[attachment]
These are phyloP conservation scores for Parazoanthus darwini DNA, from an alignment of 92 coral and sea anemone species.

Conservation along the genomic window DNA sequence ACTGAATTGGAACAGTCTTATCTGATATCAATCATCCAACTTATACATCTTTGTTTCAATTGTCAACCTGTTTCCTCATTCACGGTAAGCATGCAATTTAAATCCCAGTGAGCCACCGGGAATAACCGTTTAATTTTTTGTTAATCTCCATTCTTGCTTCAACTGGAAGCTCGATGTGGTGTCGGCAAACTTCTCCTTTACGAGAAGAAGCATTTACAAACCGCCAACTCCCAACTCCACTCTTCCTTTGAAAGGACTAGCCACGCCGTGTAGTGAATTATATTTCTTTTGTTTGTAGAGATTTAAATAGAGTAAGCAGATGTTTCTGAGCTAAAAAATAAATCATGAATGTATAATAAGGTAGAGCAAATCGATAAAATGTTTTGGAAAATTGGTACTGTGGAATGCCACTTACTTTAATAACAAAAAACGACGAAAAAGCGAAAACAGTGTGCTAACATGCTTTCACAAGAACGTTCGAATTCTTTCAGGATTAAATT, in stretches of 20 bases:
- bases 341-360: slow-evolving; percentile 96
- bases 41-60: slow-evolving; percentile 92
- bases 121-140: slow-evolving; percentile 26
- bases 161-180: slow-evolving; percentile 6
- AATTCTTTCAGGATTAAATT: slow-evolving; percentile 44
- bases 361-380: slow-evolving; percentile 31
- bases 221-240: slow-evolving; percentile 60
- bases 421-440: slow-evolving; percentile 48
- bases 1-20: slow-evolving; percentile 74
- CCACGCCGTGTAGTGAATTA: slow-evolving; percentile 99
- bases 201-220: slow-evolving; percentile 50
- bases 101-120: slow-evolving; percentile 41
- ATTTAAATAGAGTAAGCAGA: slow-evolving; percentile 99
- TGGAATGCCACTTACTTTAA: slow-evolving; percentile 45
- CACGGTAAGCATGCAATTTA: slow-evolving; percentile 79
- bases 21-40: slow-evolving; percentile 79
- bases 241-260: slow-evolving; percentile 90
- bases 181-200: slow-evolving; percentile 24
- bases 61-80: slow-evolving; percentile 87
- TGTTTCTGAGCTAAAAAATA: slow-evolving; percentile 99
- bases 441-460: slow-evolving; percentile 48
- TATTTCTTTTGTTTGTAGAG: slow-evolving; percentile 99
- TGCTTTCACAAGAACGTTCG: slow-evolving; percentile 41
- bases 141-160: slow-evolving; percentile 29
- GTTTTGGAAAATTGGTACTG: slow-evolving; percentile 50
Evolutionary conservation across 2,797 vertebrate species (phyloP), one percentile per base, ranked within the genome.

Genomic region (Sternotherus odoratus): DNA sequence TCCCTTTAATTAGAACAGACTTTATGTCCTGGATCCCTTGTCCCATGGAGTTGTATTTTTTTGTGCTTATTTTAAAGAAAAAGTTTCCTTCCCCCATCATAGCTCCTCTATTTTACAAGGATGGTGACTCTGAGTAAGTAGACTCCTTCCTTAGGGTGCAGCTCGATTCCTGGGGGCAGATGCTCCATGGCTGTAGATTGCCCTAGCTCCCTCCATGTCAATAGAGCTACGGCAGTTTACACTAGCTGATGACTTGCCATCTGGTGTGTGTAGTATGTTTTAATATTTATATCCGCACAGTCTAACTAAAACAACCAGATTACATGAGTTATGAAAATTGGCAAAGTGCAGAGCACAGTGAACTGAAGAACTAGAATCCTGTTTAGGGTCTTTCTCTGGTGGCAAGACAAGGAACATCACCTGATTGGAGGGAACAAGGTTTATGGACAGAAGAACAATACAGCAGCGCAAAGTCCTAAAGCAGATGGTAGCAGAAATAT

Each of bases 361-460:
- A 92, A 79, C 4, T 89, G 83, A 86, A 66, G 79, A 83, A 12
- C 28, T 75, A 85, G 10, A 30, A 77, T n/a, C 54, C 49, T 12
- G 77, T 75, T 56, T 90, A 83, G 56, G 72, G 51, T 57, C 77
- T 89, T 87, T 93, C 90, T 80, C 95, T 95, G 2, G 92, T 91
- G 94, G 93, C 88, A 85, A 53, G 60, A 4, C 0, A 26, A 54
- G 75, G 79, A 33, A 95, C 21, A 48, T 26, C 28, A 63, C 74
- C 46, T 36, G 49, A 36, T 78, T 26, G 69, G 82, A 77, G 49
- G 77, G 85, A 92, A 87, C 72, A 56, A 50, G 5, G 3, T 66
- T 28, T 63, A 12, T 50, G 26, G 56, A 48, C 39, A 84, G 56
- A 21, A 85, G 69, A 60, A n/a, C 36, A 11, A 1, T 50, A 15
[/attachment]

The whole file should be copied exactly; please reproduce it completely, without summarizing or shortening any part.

These are phyloP conservation scores for Parazoanthus darwini DNA, from an alignment of 92 coral and sea anemone species.

Conservation along the genomic window DNA sequence ACTGAATTGGAACAGTCTTATCTGATATCAATCATCCAACTTATACATCTTTGTTTCAATTGTCAACCTGTTTCCTCATTCACGGTAAGCATGCAATTTAAATCCCAGTGAGCCACCGGGAATAACCGTTTAATTTTTTGTTAATCTCCATTCTTGCTTCAACTGGAAGCTCGATGTGGTGTCGGCAAACTTCTCCTTTACGAGAAGAAGCATTTACAAACCGCCAACTCCCAACTCCACTCTTCCTTTGAAAGGACTAGCCACGCCGTGTAGTGAATTATATTTCTTTTGTTTGTAGAGATTTAAATAGAGTAAGCAGATGTTTCTGAGCTAAAAAATAAATCATGAATGTATAATAAGGTAGAGCAAATCGATAAAATGTTTTGGAAAATTGGTACTGTGGAATGCCACTTACTTTAATAACAAAAAACGACGAAAAAGCGAAAACAGTGTGCTAACATGCTTTCACAAGAACGTTCGAATTCTTTCAGGATTAAATT, in stretches of 20 bases:
- bases 341-360: slow-evolving; percentile 96
- bases 41-60: slow-evolving; percentile 92
- bases 121-140: slow-evolving; percentile 26
- bases 161-180: slow-evolving; percentile 6
- AATTCTTTCAGGATTAAATT: slow-evolving; percentile 44
- bases 361-380: slow-evolving; percentile 31
- bases 221-240: slow-evolving; percentile 60
- bases 421-440: slow-evolving; percentile 48
- bases 1-20: slow-evolving; percentile 74
- CCACGCCGTGTAGTGAATTA: slow-evolving; percentile 99
- bases 201-220: slow-evolving; percentile 50
- bases 101-120: slow-evolving; percentile 41
- ATTTAAATAGAGTAAGCAGA: slow-evolving; percentile 99
- TGGAATGCCACTTACTTTAA: slow-evolving; percentile 45
- CACGGTAAGCATGCAATTTA: slow-evolving; percentile 79
- bases 21-40: slow-evolving; percentile 79
- bases 241-260: slow-evolving; percentile 90
- bases 181-200: slow-evolving; percentile 24
- bases 61-80: slow-evolving; percentile 87
- TGTTTCTGAGCTAAAAAATA: slow-evolving; percentile 99
- bases 441-460: slow-evolving; percentile 48
- TATTTCTTTTGTTTGTAGAG: slow-evolving; percentile 99
- TGCTTTCACAAGAACGTTCG: slow-evolving; percentile 41
- bases 141-160: slow-evolving; percentile 29
- GTTTTGGAAAATTGGTACTG: slow-evolving; percentile 50
Evolutionary conservation across 2,797 vertebrate species (phyloP), one percentile per base, ranked within the genome.

Genomic region (Sternotherus odoratus): DNA sequence TCCCTTTAATTAGAACAGACTTTATGTCCTGGATCCCTTGTCCCATGGAGTTGTATTTTTTTGTGCTTATTTTAAAGAAAAAGTTTCCTTCCCCCATCATAGCTCCTCTATTTTACAAGGATGGTGACTCTGAGTAAGTAGACTCCTTCCTTAGGGTGCAGCTCGATTCCTGGGGGCAGATGCTCCATGGCTGTAGATTGCCCTAGCTCCCTCCATGTCAATAGAGCTACGGCAGTTTACACTAGCTGATGACTTGCCATCTGGTGTGTGTAGTATGTTTTAATATTTATATCCGCACAGTCTAACTAAAACAACCAGATTACATGAGTTATGAAAATTGGCAAAGTGCAGAGCACAGTGAACTGAAGAACTAGAATCCTGTTTAGGGTCTTTCTCTGGTGGCAAGACAAGGAACATCACCTGATTGGAGGGAACAAGGTTTATGGACAGAAGAACAATACAGCAGCGCAAAGTCCTAAAGCAGATGGTAGCAGAAATAT

Each of bases 361-460:
- A 92, A 79, C 4, T 89, G 83, A 86, A 66, G 79, A 83, A 12
- C 28, T 75, A 85, G 10, A 30, A 77, T n/a, C 54, C 49, T 12
- G 77, T 75, T 56, T 90, A 83, G 56, G 72, G 51, T 57, C 77
- T 89, T 87, T 93, C 90, T 80, C 95, T 95, G 2, G 92, T 91
- G 94, G 93, C 88, A 85, A 53, G 60, A 4, C 0, A 26, A 54
- G 75, G 79, A 33, A 95, C 21, A 48, T 26, C 28, A 63, C 74
- C 46, T 36, G 49, A 36, T 78, T 26, G 69, G 82, A 77, G 49
- G 77, G 85, A 92, A 87, C 72, A 56, A 50, G 5, G 3, T 66
- T 28, T 63, A 12, T 50, G 26, G 56, A 48, C 39, A 84, G 56
- A 21, A 85, G 69, A 60, A n/a, C 36, A 11, A 1, T 50, A 15